Amy Merone from Southport reports from Tajikistan, where she is working with Christian Aid

http://www.liverpoolecho.co.uk/liverpool-news/local-news/2010/11/12/amy-merone-from-southport-reports-from-tajikistan-where-she-is-working-with-christian-aid-100252-27644450/

November 12, 2010, by Jade Wright

 

ARRIVING in Tajikistan was like arriving into the unknown.

Nestled between Kyrgyzstan, China, Afghanistan and Uzbekistan, it is a country that few people have even heard of.

Its people are living a precarious existence; a changing climate, lack of food, gender violence and poor governance makes Tajikistan one of the poorest countries in the world.

Once part of the Soviet Union Tajikistan is a country struggling to cope.

A five-year civil war that ended in 1997 killed more than 60,000 people and displaced half a million more, many seeking refuge in neighbouring Afghanistan.

Tajikistan does not look like a classically poor country at first glance. The Soviet era has left behind a superficial sense of a functioning society, but the tree lined streets of the capital, Dushanbe, mask a reality of deteriorating standards of healthcare and education and mass migration to Russia in search of work.

More than half of Tajikistan’s population live below the poverty line and a harsh and changing climate is bringing even greater threats. to this forgotten country.

Odinakhon lives in a village in the remote mountainous northern region of Tajikistan. It is a 12-hour drive from Dushanbe to Khudjand, the nearest city to her village, over the spectacular mountain range that makes Tajikistan one of the most beautiful places on earth. Yet behind its beauty, a harsh and changing climate makes this a difficult and unrelenting place to exist.

Odinakhon is supported by a local organisation; ASDP Nau, which is funded by Christian Aid.

It is a harsh existence here, with temperatures falling to -25°C, closing the roads and leaving communities trapped in their villages until springtime.

With little employment, more than one million men have left the country in search of work. It means that women like Odinakhon are left to care for their children alone.

ASDP Nau works within these communities to enable women and men to cultivate the land around them, adapt to a changing climate and generate an income to support their families and the wider community.

Women’s development centres that ASDP Nau has set up in villages across the region, provide women with skills in weaving, knitting, sewing and fruit preserving. The centres not only give the women the opportunity to produce wares during the winter months, which can then be sold at market for a profit when the roads reopen, but also provide a valuable opportunity for the women to meet together and discuss some of the social problems they experience in Tajik society.

Violence against women is of particular concern in Tajikistan. Amnesty International claims one-third to one-half of women in the country have regularly experienced physical, psychological or sexual violence by their husbands or in-laws.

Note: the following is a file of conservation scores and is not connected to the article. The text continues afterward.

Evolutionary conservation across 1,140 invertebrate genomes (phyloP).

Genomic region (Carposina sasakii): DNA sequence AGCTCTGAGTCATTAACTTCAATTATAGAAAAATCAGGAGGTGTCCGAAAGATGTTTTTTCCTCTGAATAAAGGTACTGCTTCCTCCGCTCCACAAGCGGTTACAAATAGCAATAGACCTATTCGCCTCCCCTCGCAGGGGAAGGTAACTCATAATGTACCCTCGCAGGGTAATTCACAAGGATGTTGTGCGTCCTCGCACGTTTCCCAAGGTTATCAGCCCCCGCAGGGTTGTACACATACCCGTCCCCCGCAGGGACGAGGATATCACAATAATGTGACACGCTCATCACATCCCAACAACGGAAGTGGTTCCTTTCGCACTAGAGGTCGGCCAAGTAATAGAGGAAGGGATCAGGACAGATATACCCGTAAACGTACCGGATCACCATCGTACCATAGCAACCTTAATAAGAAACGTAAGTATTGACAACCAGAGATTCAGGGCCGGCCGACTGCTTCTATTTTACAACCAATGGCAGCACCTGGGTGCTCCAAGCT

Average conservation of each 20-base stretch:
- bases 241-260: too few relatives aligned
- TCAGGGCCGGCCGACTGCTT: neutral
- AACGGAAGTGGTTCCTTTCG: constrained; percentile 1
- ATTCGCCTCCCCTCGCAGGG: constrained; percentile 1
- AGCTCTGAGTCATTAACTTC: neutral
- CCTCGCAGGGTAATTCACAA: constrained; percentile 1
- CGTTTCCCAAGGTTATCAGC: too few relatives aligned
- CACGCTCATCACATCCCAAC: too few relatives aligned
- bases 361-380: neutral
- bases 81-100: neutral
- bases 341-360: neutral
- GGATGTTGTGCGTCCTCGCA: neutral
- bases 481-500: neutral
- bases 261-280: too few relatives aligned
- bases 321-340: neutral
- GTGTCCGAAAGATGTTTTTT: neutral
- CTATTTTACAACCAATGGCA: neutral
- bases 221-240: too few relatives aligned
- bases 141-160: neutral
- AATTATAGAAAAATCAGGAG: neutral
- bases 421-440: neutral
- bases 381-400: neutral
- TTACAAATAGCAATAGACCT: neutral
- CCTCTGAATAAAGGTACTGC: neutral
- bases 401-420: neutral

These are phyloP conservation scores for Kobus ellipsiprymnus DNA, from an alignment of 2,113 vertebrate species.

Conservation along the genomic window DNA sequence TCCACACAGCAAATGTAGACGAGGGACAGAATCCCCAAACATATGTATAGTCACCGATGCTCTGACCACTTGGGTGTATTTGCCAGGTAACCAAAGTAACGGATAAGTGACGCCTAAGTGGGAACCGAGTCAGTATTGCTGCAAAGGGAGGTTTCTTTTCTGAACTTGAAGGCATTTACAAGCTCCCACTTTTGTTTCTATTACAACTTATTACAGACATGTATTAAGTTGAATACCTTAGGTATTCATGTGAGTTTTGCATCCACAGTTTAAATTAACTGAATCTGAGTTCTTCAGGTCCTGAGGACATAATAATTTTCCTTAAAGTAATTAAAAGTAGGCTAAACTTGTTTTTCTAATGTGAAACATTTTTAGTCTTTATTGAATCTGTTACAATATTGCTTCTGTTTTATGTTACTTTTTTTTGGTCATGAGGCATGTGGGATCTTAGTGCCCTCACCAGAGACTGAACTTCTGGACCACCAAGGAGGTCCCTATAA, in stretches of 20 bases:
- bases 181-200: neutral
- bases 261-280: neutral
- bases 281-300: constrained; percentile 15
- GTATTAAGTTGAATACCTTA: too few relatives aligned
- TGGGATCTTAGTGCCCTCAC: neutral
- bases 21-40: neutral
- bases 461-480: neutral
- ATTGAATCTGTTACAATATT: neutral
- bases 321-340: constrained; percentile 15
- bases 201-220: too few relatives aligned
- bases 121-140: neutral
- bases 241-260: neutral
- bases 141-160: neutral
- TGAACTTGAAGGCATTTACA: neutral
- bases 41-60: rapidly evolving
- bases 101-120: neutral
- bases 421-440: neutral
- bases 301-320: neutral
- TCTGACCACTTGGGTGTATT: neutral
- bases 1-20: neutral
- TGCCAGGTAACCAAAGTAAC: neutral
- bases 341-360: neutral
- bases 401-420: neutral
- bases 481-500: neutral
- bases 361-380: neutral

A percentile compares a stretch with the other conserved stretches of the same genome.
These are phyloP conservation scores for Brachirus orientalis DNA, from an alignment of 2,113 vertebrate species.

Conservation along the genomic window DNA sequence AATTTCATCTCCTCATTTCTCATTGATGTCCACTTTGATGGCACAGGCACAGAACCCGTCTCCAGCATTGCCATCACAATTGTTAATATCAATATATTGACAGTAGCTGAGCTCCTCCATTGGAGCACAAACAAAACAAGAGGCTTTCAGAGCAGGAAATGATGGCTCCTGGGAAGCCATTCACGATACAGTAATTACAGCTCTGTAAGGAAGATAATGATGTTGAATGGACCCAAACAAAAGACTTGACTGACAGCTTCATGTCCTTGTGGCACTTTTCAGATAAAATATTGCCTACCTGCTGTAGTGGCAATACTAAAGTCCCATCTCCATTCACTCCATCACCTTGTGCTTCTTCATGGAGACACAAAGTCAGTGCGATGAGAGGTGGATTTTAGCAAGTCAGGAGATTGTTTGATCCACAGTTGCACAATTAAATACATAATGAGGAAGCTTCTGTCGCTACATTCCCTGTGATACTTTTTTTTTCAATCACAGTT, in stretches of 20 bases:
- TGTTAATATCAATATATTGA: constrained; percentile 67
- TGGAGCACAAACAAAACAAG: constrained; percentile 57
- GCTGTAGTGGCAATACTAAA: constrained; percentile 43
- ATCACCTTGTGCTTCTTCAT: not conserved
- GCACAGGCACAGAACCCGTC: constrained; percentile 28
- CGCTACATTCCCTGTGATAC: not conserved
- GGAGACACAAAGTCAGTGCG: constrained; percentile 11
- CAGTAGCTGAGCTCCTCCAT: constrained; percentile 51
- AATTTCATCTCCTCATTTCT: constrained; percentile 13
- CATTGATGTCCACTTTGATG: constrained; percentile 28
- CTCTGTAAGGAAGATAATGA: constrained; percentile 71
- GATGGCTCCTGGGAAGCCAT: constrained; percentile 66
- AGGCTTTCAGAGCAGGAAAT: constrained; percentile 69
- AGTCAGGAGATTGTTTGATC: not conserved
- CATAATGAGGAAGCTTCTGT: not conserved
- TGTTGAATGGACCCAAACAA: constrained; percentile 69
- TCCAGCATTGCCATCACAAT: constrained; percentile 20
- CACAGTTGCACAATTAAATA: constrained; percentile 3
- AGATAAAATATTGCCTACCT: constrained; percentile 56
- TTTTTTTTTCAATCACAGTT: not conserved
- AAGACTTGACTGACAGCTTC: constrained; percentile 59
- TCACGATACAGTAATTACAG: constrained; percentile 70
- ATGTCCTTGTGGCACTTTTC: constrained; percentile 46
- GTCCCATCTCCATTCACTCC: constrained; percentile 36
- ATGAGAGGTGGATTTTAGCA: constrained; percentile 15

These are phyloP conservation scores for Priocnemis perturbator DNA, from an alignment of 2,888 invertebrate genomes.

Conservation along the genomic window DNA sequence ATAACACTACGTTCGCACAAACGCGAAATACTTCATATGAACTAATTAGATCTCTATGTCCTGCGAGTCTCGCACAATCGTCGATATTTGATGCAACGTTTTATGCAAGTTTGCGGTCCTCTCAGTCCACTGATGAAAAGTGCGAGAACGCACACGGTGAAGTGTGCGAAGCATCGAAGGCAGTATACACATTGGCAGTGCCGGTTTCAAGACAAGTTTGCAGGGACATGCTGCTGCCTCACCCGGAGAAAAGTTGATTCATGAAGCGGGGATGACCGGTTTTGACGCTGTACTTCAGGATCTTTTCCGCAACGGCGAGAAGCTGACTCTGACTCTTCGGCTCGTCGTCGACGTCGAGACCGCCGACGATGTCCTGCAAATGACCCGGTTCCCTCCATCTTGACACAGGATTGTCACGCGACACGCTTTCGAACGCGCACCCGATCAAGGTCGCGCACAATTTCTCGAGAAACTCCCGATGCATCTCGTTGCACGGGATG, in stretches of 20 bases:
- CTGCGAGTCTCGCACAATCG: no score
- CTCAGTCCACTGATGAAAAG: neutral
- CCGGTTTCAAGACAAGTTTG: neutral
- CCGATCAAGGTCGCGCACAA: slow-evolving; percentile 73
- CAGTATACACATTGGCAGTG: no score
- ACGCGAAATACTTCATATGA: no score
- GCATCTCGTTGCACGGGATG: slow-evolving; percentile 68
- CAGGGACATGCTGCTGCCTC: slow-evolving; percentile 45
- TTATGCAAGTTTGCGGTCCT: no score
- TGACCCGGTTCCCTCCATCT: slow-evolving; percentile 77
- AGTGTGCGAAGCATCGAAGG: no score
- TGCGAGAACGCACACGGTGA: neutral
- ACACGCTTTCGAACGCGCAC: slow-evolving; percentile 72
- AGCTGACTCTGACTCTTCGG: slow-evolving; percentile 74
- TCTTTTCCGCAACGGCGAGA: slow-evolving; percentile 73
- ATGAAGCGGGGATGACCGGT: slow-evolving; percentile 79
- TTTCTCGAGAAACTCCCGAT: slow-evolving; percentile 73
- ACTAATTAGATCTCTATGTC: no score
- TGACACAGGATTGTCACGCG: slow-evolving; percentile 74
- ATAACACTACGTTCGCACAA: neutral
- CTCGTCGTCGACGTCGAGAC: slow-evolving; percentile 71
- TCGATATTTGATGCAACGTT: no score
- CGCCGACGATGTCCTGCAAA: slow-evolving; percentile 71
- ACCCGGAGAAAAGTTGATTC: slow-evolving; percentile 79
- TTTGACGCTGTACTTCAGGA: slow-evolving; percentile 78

Odinakhon has been part of a women’s development centre since it opened in 2003. There are 30 women in her group; working and selling their wares together.

Inspiringly, the women ensure that the needs of the community are met before dividing the income that they make between them. They provide social support and food to the most vulnerable in their community, elderly people without children, or women whose husbands are no longer alive.

“We hardly survived before,” says Odinakhon. “Now we solve our problems together and save money together. We would like to expand the centre in order to educate our children.”

Gulchehra is a volunteer in her local community in Muminabad region. She has been trained by a Christian Aid partner organisation to provide legal advice. Through her work, Gulchehra has supported communities to gain access to clean water and land to cultivate, while also providing desperately needed support to women who have been divorced by their husbands and left with nowhere to live and little means of surviving. “When I see people with problems I really feel like I should help them,” Gulchehra says. “People trust in us and we try our best.”

The work of organisations like ASDP Nau and Rights and Prosperity is desperately needed in a country as vulnerable as Tajikistan. The Soviet rule of almost 65 years has left the country unable to cope on its own.

It was a sobering visit to make. I left Tajikistan with a sense of sadness within me. It is a country that is breathtakingly beautiful and Tajiks are the most hospitable people that I have met in the world. Yet I couldn’t help but feel this is a country that has been deeply neglected by much of the world.

A friend living in Tajikistan told me: “Go home and tell everybody how wonderful this country is, but how much support is needed.” And he is right. Tajikistan is a wonderful country, but it is also a country whose house is built upon the sand and the need for our support is great.